A Day in the Life - Zhenya, Game Designer at Elephant Games
Hi! My name is Zhenya, I’m a game designer, and I’d like to share my work routine at Elephant Games with you!
The morning begins… Not with coffee. My dog Lutik demands to walk him with dogged persistence. When your work implies a “flexible morning”, owls like me often spend most of it in the bed.
After taking a walk with the dog and having breakfast, it’s time to commute to work… Well, in my case it’s just sitting down at the table with the laptop - like most people in our team, I work remotely from home.
Let’s see what I have to do today. How could I forget! Today is the day when I need to present the ideas for a new product (we call them pitches). All that needs to be done is to describe what the game is going to be about briefly. As briefly as possible so that it could be told while the elevator goes up from the first floor of a tall building to the top floor (By the way, did you know that this is how the game called Downwell was presented, and it became one of the indie hits of 2015? Well, now you know!)
Luckily, I’m an expert of improvizing, so I came up with the pitch ideas in about 20 minutes. What kind of game will it be? May it remain a secret for now, but I can hint that it’ll feature a lot of rain, books and one fluffy black kitten…
What’s next? The next item is making adjustments in a draft document. It’s a pitch in nature as well, but it’s described on several pages. Here is where the characters get their names, the main villain elaborates their eerie shenanigans, and the action is moved from the “vacuum” into the quite certain game locations. Personally I like to work with my own projects mostly, but quite often it’s required to take a fresh look and give a second opinion to the colleagues for making the adjustments. This is what I do before lunch break.
Lunch is “sacred” for me. During the lunch break, I manage not only to eat, but also watch a show or play the games of other companies. You never know where the fresh ideas for the new games might come from. Half the work day is depleted, what’s left to be done today?
What’s left is what most new game designers fear. Game logic! In simple words, it’s the description of where to place the items on the level, how the players progress through the level and what happens in this level. The description is quite structured, this is why sometimes it’s associated with the work of programmers, but once you figure it out, there’s nothing scary in the technical sense here (even for me as a non-technical person to the bone). The hardest thing at working with the game logic is perhaps to imagine all of the improbable interaction options that the player might try out and try to prevent them. Why can we cut the rope only with a knife, although there’s an axe in our inventory? In how many pieces to break a mystic talisman and in what order do we find them? I have to find the answer to these and other questions in this document so that the artists and programmers could create content based on it. While you, our players, have to untangle the detective story in chronological order, currently I’m trying to tangle this knot as tightly as I can, which gets harder over time as the players get better and better at solving the mysteries…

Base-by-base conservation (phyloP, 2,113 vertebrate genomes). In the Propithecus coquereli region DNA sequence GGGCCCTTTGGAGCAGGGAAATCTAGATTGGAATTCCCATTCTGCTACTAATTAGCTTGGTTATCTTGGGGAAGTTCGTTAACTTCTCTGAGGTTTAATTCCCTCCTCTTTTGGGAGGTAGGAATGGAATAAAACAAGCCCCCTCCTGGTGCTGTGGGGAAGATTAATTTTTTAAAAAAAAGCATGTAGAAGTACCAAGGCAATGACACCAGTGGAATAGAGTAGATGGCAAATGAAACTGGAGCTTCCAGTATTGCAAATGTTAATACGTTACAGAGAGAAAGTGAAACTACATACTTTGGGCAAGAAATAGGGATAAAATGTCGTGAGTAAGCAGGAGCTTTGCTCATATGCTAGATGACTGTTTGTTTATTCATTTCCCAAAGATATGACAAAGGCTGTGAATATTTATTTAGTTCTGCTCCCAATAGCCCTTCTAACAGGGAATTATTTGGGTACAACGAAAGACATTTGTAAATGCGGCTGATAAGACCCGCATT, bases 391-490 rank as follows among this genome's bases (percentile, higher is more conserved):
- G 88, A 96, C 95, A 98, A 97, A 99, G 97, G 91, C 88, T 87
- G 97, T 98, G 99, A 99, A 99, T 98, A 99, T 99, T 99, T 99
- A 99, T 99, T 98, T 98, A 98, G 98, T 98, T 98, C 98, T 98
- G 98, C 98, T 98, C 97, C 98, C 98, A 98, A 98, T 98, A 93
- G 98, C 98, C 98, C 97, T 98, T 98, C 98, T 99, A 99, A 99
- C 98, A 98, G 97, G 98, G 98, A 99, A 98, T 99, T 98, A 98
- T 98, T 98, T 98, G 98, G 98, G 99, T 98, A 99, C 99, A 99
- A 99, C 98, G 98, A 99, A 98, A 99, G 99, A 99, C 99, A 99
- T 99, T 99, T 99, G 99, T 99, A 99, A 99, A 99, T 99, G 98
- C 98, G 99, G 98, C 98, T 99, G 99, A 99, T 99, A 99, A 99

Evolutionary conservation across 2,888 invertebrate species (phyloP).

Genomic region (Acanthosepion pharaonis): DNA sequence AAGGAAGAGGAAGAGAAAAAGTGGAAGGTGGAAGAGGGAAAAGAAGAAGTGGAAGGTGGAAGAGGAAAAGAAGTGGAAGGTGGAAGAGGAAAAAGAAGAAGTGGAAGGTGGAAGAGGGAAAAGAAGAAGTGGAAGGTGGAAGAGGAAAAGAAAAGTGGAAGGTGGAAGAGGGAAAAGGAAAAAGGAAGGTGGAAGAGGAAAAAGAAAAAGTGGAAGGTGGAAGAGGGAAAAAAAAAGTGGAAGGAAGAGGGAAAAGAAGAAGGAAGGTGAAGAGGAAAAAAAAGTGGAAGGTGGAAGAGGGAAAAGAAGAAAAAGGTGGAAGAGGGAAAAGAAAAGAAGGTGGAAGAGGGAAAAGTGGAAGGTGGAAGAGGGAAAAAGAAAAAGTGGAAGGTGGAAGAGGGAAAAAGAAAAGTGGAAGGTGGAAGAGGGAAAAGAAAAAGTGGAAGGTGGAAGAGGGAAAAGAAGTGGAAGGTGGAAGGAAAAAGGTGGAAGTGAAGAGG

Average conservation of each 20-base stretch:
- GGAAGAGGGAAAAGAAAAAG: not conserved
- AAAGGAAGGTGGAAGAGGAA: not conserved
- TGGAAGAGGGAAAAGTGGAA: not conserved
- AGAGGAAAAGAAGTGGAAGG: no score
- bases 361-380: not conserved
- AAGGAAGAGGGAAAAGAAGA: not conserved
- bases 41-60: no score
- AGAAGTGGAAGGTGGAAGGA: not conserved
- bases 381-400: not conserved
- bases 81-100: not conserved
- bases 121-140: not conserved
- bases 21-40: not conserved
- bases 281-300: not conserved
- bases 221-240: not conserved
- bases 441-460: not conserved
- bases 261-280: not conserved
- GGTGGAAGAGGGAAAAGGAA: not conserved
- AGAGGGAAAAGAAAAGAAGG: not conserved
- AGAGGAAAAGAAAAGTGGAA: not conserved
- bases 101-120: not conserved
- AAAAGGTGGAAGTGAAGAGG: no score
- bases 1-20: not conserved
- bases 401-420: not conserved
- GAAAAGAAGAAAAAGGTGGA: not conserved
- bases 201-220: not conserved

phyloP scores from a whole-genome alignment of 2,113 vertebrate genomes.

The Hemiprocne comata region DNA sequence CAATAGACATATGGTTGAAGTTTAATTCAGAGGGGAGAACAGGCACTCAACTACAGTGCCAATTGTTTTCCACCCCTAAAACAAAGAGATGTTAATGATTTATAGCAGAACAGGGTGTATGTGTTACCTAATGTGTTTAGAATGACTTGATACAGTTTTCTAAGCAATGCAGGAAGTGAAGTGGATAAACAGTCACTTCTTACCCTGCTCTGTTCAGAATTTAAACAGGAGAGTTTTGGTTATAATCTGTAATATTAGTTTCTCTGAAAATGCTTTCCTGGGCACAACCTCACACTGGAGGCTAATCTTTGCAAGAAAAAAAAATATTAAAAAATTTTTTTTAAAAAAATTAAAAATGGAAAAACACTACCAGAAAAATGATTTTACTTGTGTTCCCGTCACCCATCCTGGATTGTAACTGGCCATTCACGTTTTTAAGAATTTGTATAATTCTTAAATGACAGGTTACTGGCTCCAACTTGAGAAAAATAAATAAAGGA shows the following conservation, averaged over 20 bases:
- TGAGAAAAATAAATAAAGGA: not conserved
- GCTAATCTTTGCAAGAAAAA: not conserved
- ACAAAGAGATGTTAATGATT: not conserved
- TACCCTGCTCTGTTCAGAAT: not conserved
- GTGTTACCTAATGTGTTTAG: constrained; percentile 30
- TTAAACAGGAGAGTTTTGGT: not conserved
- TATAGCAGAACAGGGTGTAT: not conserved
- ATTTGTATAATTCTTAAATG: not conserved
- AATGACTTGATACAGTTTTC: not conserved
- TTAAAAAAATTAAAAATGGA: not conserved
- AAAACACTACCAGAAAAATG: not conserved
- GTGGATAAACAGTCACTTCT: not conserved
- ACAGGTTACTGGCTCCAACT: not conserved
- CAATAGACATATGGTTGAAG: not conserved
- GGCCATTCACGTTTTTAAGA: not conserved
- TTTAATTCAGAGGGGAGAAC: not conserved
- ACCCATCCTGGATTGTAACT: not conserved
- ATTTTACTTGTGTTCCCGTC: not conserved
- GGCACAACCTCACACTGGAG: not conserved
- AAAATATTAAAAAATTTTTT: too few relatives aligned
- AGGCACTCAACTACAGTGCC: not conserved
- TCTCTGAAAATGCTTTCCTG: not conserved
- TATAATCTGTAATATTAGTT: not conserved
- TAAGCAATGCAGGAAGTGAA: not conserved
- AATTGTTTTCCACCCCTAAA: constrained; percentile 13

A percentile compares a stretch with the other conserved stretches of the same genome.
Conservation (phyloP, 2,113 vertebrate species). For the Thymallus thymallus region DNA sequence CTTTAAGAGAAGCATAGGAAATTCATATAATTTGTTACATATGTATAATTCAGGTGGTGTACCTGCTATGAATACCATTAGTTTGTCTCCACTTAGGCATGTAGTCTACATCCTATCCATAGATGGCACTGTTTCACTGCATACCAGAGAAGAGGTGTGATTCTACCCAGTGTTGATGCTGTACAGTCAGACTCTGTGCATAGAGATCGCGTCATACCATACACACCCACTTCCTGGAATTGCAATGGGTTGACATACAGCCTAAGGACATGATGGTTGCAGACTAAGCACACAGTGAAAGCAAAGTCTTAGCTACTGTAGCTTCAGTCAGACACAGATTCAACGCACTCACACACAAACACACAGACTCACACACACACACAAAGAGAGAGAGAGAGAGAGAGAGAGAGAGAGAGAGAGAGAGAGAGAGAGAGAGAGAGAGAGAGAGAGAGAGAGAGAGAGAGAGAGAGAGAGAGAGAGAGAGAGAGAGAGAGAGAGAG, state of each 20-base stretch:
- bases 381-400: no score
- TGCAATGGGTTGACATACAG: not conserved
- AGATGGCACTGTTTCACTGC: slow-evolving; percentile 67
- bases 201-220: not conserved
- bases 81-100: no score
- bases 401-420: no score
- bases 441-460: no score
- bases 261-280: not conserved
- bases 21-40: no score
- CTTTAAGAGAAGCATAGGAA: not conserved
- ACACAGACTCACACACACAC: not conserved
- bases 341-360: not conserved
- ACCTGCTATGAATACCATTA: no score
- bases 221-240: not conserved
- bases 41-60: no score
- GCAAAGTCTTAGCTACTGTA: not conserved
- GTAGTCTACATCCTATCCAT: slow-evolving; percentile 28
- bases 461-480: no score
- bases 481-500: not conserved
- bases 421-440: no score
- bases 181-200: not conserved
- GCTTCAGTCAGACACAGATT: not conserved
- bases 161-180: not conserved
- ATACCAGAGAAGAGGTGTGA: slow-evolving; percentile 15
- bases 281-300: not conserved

…It’s evening, and it seems that it’s time to switch off the laptop and… But no, this is when the emails with feedback documents and suggestions from the publisher come in. I can hardly be called a workaholic, but the sight of an email without a reply causes a feeling of unease, and I can’t step back. As a rule (if my work is done well) the adjustments are tiny and are mostly done to increase the quality of user experience. A text or a button needs to be enlarged here and there, and sometimes it’s required to describe the motivation of the main villain better (what if the player doesn’t fully comprehend their cunning plan?).
My dog distracts me again, from work this time - he doesn’t understand why the human is busy with stupid things again instead of walking him. I can’t say no to my furry pal, especially with the clock and the production calendar on his side. I close the laptop and leave you with a light sense of incomplete story. In the end, the work of a game designer, like any creative job, should always have a pinch of mystery in it.